In this article we will discuss about:- 1. Characters of Flacourtiaceae 2. Affinities of Flacourtiaceae 3. Distribution 4. Economic Importance.
Characters of Flacourtiaceae:
Plants, shrubs or trees, monoecious or dioecious; flowers hermaphrodite, actinomorphic; numerous stamens; the variously modified disc and often enlarged receptacle,; undifferentiated perianth; anthers often attenuate or appendaged; a disc present between stamens and pistils; carpels 2-10.
A. Vegetative characters:
Mostly large shrubs or trees reraly climbers, plants monoecious or dioecious as in Pangium.
Tap, deep, branched.
Erect, branched, stout.
Alternate rarely opposite, 2-ranked, simple, coriaceous, persistent, stipulate, stipule caducous.
B. Floral characters:
Axillary or terminal raceme or terminal cymose, rarely solitary.
Hermaphrodite, sometimes unisexual, polygamous in monoecious or dioecious plants; tetra or many merous, cyclic.
Sepals 2-15, equal, free, usually distinct, rarely united, imbricate usually, rarely valvate persistent. Sometimes calyx undifferentiated from corolla.
Petals absent or present, as many as sepals, free inserted often outside the hypogynous or perigynous disc. The torus is often concave in the middle forming a cup and with scaly or glandular appendages of various forms which are inserted outside or between the stamens.
Stamens generally numerous, than the perianth numbers, often indefinite in one or more whorls, free or in bundles opposite the petals; filameuts long, ranely short, very rarely petaloid, never with appendages; anthers bithecous, of various shapes; dehiscing longitudinally.
Carpels 2-10, syncarpous, unilocular, superier or semi-inferior, parietal placentation, ovules numerous on each placenta; style one or as many carpels and distinct; stigma various.
Berry or capsule loculicidal.
Copious endosperm, arillate, straight embryo.
Entomophilous-due to (i) large & showy flowers, sweet scent (ii) inner and extra floral nectaries and (iii) attractive infloresence.
Aiffinities of Flacourtiaceae:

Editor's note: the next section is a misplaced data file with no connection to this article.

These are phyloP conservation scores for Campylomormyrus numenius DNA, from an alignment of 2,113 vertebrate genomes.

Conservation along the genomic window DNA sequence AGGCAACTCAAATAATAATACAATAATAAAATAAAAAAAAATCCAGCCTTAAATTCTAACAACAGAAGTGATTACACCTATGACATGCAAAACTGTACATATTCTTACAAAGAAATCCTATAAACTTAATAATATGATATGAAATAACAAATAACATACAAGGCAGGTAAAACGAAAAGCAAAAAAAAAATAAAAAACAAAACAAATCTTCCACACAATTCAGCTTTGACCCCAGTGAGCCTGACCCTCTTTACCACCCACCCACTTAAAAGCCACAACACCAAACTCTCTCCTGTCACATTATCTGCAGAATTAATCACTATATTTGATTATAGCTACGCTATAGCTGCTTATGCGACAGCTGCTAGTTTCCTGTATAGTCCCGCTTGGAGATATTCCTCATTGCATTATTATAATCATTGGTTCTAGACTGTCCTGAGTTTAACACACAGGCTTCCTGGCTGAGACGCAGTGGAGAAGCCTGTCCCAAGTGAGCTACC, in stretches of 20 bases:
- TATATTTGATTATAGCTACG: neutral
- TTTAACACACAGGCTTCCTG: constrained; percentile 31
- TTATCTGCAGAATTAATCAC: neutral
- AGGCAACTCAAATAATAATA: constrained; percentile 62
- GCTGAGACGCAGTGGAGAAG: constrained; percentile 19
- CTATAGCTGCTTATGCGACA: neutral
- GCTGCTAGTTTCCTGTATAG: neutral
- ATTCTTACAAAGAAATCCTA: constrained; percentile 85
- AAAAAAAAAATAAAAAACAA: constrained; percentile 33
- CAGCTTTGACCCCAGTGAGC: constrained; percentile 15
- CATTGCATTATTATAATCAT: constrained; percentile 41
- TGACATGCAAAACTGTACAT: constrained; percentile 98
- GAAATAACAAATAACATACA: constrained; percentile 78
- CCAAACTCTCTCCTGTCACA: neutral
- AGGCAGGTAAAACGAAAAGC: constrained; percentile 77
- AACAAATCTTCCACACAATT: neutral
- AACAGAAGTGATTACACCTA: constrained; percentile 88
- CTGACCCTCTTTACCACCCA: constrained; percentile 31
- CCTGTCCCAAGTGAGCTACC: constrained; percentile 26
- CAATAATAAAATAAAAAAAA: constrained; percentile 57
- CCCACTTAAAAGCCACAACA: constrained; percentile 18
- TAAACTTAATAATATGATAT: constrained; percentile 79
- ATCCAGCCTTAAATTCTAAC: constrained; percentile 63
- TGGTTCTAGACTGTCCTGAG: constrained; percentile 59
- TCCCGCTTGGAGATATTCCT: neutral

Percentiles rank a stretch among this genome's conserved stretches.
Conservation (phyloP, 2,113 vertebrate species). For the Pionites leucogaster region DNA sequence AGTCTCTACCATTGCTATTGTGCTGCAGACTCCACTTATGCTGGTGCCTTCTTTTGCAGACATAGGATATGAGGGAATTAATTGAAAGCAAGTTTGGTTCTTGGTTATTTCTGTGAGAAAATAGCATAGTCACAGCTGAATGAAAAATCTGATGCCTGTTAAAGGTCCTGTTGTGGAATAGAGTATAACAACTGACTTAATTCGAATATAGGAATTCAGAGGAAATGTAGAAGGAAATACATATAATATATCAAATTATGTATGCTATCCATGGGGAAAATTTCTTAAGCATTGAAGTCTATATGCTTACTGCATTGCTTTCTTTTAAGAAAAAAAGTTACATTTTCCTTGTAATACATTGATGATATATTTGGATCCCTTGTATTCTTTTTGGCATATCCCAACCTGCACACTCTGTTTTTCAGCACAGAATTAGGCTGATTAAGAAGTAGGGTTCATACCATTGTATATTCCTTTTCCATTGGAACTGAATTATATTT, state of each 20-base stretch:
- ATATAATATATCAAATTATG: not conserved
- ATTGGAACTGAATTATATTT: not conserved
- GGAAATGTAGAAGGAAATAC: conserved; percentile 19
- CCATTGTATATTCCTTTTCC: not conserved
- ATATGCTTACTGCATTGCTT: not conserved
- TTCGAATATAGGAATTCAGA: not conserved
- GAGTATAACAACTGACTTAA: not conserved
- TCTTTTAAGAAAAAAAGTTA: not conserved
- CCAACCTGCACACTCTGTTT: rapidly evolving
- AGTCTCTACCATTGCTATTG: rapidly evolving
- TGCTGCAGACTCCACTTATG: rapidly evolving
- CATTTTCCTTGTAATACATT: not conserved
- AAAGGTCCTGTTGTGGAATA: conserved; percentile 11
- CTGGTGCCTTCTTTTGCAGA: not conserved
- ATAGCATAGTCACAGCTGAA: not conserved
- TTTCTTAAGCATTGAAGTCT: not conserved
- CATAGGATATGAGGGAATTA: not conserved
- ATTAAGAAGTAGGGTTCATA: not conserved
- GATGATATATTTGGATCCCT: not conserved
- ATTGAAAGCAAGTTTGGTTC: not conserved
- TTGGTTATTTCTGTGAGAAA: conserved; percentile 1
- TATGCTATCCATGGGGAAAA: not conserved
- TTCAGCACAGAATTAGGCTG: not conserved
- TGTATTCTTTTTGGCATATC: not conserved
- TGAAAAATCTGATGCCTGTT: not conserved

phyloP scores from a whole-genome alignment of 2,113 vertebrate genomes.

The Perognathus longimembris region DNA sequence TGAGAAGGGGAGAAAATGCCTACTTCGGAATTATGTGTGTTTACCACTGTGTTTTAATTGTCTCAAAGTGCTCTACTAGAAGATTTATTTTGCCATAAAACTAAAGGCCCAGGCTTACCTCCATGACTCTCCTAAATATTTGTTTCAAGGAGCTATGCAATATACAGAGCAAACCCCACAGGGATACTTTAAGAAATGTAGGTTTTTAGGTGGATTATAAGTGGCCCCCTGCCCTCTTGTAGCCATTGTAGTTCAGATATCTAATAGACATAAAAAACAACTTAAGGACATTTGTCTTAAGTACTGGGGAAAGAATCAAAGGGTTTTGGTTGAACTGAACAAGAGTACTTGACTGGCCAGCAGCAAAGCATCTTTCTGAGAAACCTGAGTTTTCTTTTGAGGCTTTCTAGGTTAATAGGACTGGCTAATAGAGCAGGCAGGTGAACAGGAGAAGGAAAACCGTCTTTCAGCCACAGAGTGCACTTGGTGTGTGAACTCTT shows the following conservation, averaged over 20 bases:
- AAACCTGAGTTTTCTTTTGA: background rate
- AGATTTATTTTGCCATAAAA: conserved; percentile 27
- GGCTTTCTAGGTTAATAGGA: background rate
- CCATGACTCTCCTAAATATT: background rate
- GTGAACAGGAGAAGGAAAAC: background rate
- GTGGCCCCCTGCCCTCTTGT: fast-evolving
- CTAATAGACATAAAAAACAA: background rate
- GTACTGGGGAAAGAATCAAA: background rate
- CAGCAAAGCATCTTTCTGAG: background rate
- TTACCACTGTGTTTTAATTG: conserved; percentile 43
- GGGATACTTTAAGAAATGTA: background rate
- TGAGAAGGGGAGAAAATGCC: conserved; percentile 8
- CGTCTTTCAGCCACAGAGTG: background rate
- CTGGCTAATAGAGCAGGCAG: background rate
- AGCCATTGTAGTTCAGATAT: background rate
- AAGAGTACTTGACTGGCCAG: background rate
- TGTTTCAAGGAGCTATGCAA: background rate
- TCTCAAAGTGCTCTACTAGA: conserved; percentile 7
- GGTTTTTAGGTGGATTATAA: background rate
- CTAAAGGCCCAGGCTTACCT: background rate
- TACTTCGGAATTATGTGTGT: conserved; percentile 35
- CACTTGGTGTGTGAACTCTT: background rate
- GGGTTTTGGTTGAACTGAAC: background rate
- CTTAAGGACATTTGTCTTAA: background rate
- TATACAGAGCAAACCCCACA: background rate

Bentham and Hooker included the members of the family Flacourtiaceae in the Natural orders Bixineae and Samydaceae which stand far apart from each other. Later all the genera under N.O. Bixineae except Bixa and Samydaceae were placed in the family Flacourtiaceae under order Parictales by Gilg. Hutchinson placed the family Flacourtiaceae in the order Bixales under group Lignosae.
The family Flacourtiaceae stands close to the family Elaeocarpaceae of the order Malvales from which it differs in parietal placentation and one celled ovary. The genus Erythrospermum resembles Capparidaceae but differs from the same in having endospermous seed and straight embryo.
It bears relationship with Violaceae also, but differs in having actinomorphic flowers. The genus Casearia bears close affinity with Caricaceae.
Common plants of the family:
1. Flacourtia indica,
2. Gynocardia odorata,
3. Casearia tomentosa,
4. Homalium schlichii, and
5. Xylosma longifolium.
Distribution of Flacourtiaceae:
Flaccourtiaceare with 84 grenra having 800 species. It is distributed in the tropical countries of the world. Casearia has wide range in distribution. It is met in every part of India and all parts of the world except extreme north.
Economic Importance of Flacourtiaceae:
Many plants yield edible fruits such as Dovyalis caffra produces kei apples; Flacourtia indica yields sweet edible berries.
Hydnocarpus kurzii is the source of ‘Chaulmoogra oil’ infallible remedy for skin diseases, the oil is prepared from seeds.
Casearia praecox is a timber tree, it produces box wood.
Azara, Beriberi-dopsis, Carrierea, Idesia and Xylosma are cultivated as ornamentals.
Division of the family and chief genera:
Tribe I: Erythrospermae:
Flowers bisexual. Perianth usually many, spiral. Stamens 5-8 with linear anthers. Fruit capsule. Gen.: Eythrospermum, Berberidopsis.
Tribe II: Oncobeae:
Flowers bisexual. Sepals 3-5, Petals 4-12, imbricate. Stamens as above. Ovary chamber with many ovules. Fruit indehiscent or tardily dehiscent. Gen.: Oncoba, Mayna etc.
Tribe III : Pangieae:
Flowers unisexual in dioeceous plants; sepals 2-5, petals 5-8 with scales at the bases. Stamens 5-many. Ovules 1-many in ovary. Fruit berry or capsule. Gen.: Gynocardia, Pangium, Hydnocarpus etc.
Tribe IV: Flacourtieae:
Flowers unisexual in dioceous plants ; sepals 4-6, petals absent usually. Stamens many, anthers short. Fruit berry or capsule. Gen.: Fldcourtia, Xylosma etc.
Tribe V: Scolopieae:
Flowers perigynous, bisexual; sepals 4-6, valvate; petals small or absent. Stamens many, anthers short. Ovary cell with many to one ovule, Gen. Scolopia, Proekia etc.
Tribe VI: Paropsieae:
Flowers bisexual, perigynous usually; gynophore like tubular disc is present; sepals 5; petals 5, corona is present often. Stamens indefinite many to definite, 9-5 sometimes, sometimes at the base of gynophore, stamens some-time connate. Ovary chamber with many ovules. Gen.: Barteria, Paropsia.
Tribe VII: Casearieae:
Flowers perigynous, bisexual, sepals 4-5, imbricate; petals absent. Ovary cell with 2-many ovules. Gen.: Casearia, Samyda.
Tribe VIII: Abatieae:
Flowers perigynous, bisexual; sepals 4, valvate; petals absent. Stamens 8-many. Ovary chamber with many ovules. Leaves opposite. Gen.: Aatiba.
Tribe IX: Homalieae:
Flowers bixexual, peri to epigynous; sepals 4-15; petals the same number. Stamens 4-15 or many, polygamous or clustered. Gen.: Homalium.
Tribe X: Phyllobotryeae:
Flowers bisexual or polygamous; sepals and petals 3-5 each. Stamens 5-inany. Ovary cell with many ovules. Leaves alternate with epiphyllous inflorescence. Gen.: Phyllobtrium.